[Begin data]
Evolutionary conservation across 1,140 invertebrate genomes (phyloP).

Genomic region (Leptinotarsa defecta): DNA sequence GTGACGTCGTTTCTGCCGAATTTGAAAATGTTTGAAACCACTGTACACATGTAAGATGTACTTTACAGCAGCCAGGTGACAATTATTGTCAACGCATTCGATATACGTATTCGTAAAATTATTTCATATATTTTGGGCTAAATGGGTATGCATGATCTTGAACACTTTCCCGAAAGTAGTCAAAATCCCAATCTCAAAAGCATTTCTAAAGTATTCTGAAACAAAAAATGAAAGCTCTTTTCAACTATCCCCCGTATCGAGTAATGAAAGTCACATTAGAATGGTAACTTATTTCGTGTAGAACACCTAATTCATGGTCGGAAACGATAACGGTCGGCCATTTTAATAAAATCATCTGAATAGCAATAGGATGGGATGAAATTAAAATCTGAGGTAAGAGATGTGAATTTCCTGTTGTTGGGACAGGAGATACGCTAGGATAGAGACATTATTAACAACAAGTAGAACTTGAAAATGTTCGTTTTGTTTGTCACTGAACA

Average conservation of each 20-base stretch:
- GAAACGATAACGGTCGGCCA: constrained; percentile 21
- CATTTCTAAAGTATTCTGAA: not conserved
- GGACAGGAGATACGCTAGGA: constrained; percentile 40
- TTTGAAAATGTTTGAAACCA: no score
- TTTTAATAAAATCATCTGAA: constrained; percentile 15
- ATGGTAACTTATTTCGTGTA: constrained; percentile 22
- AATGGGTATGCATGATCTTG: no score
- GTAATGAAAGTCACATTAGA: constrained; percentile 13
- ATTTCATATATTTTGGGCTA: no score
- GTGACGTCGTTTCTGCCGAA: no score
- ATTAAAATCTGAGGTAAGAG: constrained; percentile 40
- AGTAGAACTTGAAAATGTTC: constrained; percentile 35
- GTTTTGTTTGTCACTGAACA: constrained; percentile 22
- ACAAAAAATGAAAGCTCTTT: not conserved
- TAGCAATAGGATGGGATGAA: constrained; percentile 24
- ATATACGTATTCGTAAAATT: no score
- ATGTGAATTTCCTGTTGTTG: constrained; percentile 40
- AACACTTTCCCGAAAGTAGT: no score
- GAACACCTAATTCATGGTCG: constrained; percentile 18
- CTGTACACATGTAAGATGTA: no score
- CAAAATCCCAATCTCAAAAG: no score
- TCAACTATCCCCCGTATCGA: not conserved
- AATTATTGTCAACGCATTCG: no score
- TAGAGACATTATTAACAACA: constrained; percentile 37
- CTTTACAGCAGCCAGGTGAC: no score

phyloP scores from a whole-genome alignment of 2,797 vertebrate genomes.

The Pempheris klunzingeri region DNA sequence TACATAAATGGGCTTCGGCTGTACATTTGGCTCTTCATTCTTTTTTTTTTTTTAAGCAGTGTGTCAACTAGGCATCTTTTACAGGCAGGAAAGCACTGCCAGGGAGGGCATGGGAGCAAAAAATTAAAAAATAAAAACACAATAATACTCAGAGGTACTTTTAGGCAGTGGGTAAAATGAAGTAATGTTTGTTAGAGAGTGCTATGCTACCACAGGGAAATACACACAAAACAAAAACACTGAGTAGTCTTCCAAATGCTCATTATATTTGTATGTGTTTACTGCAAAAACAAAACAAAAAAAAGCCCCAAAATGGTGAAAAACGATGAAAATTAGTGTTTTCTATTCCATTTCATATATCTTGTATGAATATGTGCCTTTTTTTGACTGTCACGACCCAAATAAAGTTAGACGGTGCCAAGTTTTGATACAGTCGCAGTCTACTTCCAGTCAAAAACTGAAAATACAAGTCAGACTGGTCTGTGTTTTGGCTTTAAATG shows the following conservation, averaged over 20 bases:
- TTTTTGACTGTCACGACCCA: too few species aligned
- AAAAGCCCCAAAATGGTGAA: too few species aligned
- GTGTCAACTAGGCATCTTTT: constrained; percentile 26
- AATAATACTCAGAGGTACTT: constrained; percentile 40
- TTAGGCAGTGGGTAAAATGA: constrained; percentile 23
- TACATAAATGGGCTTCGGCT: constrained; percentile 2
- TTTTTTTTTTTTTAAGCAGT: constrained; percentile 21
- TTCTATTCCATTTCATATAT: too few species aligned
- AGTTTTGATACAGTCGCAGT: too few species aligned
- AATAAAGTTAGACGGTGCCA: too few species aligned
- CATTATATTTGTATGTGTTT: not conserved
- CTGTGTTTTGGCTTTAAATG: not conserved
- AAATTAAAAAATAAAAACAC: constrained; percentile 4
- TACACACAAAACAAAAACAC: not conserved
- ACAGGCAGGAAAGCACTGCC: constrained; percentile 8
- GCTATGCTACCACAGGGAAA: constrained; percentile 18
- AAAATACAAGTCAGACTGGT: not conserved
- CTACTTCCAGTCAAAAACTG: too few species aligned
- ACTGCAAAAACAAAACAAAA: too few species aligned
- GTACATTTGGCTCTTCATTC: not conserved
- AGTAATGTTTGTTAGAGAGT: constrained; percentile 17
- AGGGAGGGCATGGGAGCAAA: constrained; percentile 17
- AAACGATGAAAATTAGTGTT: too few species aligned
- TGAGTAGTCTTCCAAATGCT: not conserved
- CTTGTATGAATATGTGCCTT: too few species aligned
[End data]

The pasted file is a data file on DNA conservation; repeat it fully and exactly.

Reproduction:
Evolutionary conservation across 1,140 invertebrate genomes (phyloP).

Genomic region (Leptinotarsa defecta): DNA sequence GTGACGTCGTTTCTGCCGAATTTGAAAATGTTTGAAACCACTGTACACATGTAAGATGTACTTTACAGCAGCCAGGTGACAATTATTGTCAACGCATTCGATATACGTATTCGTAAAATTATTTCATATATTTTGGGCTAAATGGGTATGCATGATCTTGAACACTTTCCCGAAAGTAGTCAAAATCCCAATCTCAAAAGCATTTCTAAAGTATTCTGAAACAAAAAATGAAAGCTCTTTTCAACTATCCCCCGTATCGAGTAATGAAAGTCACATTAGAATGGTAACTTATTTCGTGTAGAACACCTAATTCATGGTCGGAAACGATAACGGTCGGCCATTTTAATAAAATCATCTGAATAGCAATAGGATGGGATGAAATTAAAATCTGAGGTAAGAGATGTGAATTTCCTGTTGTTGGGACAGGAGATACGCTAGGATAGAGACATTATTAACAACAAGTAGAACTTGAAAATGTTCGTTTTGTTTGTCACTGAACA

Average conservation of each 20-base stretch:
- GAAACGATAACGGTCGGCCA: constrained; percentile 21
- CATTTCTAAAGTATTCTGAA: not conserved
- GGACAGGAGATACGCTAGGA: constrained; percentile 40
- TTTGAAAATGTTTGAAACCA: no score
- TTTTAATAAAATCATCTGAA: constrained; percentile 15
- ATGGTAACTTATTTCGTGTA: constrained; percentile 22
- AATGGGTATGCATGATCTTG: no score
- GTAATGAAAGTCACATTAGA: constrained; percentile 13
- ATTTCATATATTTTGGGCTA: no score
- GTGACGTCGTTTCTGCCGAA: no score
- ATTAAAATCTGAGGTAAGAG: constrained; percentile 40
- AGTAGAACTTGAAAATGTTC: constrained; percentile 35
- GTTTTGTTTGTCACTGAACA: constrained; percentile 22
- ACAAAAAATGAAAGCTCTTT: not conserved
- TAGCAATAGGATGGGATGAA: constrained; percentile 24
- ATATACGTATTCGTAAAATT: no score
- ATGTGAATTTCCTGTTGTTG: constrained; percentile 40
- AACACTTTCCCGAAAGTAGT: no score
- GAACACCTAATTCATGGTCG: constrained; percentile 18
- CTGTACACATGTAAGATGTA: no score
- CAAAATCCCAATCTCAAAAG: no score
- TCAACTATCCCCCGTATCGA: not conserved
- AATTATTGTCAACGCATTCG: no score
- TAGAGACATTATTAACAACA: constrained; percentile 37
- CTTTACAGCAGCCAGGTGAC: no score

phyloP scores from a whole-genome alignment of 2,797 vertebrate genomes.

The Pempheris klunzingeri region DNA sequence TACATAAATGGGCTTCGGCTGTACATTTGGCTCTTCATTCTTTTTTTTTTTTTAAGCAGTGTGTCAACTAGGCATCTTTTACAGGCAGGAAAGCACTGCCAGGGAGGGCATGGGAGCAAAAAATTAAAAAATAAAAACACAATAATACTCAGAGGTACTTTTAGGCAGTGGGTAAAATGAAGTAATGTTTGTTAGAGAGTGCTATGCTACCACAGGGAAATACACACAAAACAAAAACACTGAGTAGTCTTCCAAATGCTCATTATATTTGTATGTGTTTACTGCAAAAACAAAACAAAAAAAAGCCCCAAAATGGTGAAAAACGATGAAAATTAGTGTTTTCTATTCCATTTCATATATCTTGTATGAATATGTGCCTTTTTTTGACTGTCACGACCCAAATAAAGTTAGACGGTGCCAAGTTTTGATACAGTCGCAGTCTACTTCCAGTCAAAAACTGAAAATACAAGTCAGACTGGTCTGTGTTTTGGCTTTAAATG shows the following conservation, averaged over 20 bases:
- TTTTTGACTGTCACGACCCA: too few species aligned
- AAAAGCCCCAAAATGGTGAA: too few species aligned
- GTGTCAACTAGGCATCTTTT: constrained; percentile 26
- AATAATACTCAGAGGTACTT: constrained; percentile 40
- TTAGGCAGTGGGTAAAATGA: constrained; percentile 23
- TACATAAATGGGCTTCGGCT: constrained; percentile 2
- TTTTTTTTTTTTTAAGCAGT: constrained; percentile 21
- TTCTATTCCATTTCATATAT: too few species aligned
- AGTTTTGATACAGTCGCAGT: too few species aligned
- AATAAAGTTAGACGGTGCCA: too few species aligned
- CATTATATTTGTATGTGTTT: not conserved
- CTGTGTTTTGGCTTTAAATG: not conserved
- AAATTAAAAAATAAAAACAC: constrained; percentile 4
- TACACACAAAACAAAAACAC: not conserved
- ACAGGCAGGAAAGCACTGCC: constrained; percentile 8
- GCTATGCTACCACAGGGAAA: constrained; percentile 18
- AAAATACAAGTCAGACTGGT: not conserved
- CTACTTCCAGTCAAAAACTG: too few species aligned
- ACTGCAAAAACAAAACAAAA: too few species aligned
- GTACATTTGGCTCTTCATTC: not conserved
- AGTAATGTTTGTTAGAGAGT: constrained; percentile 17
- AGGGAGGGCATGGGAGCAAA: constrained; percentile 17
- AAACGATGAAAATTAGTGTT: too few species aligned
- TGAGTAGTCTTCCAAATGCT: not conserved
- CTTGTATGAATATGTGCCTT: too few species aligned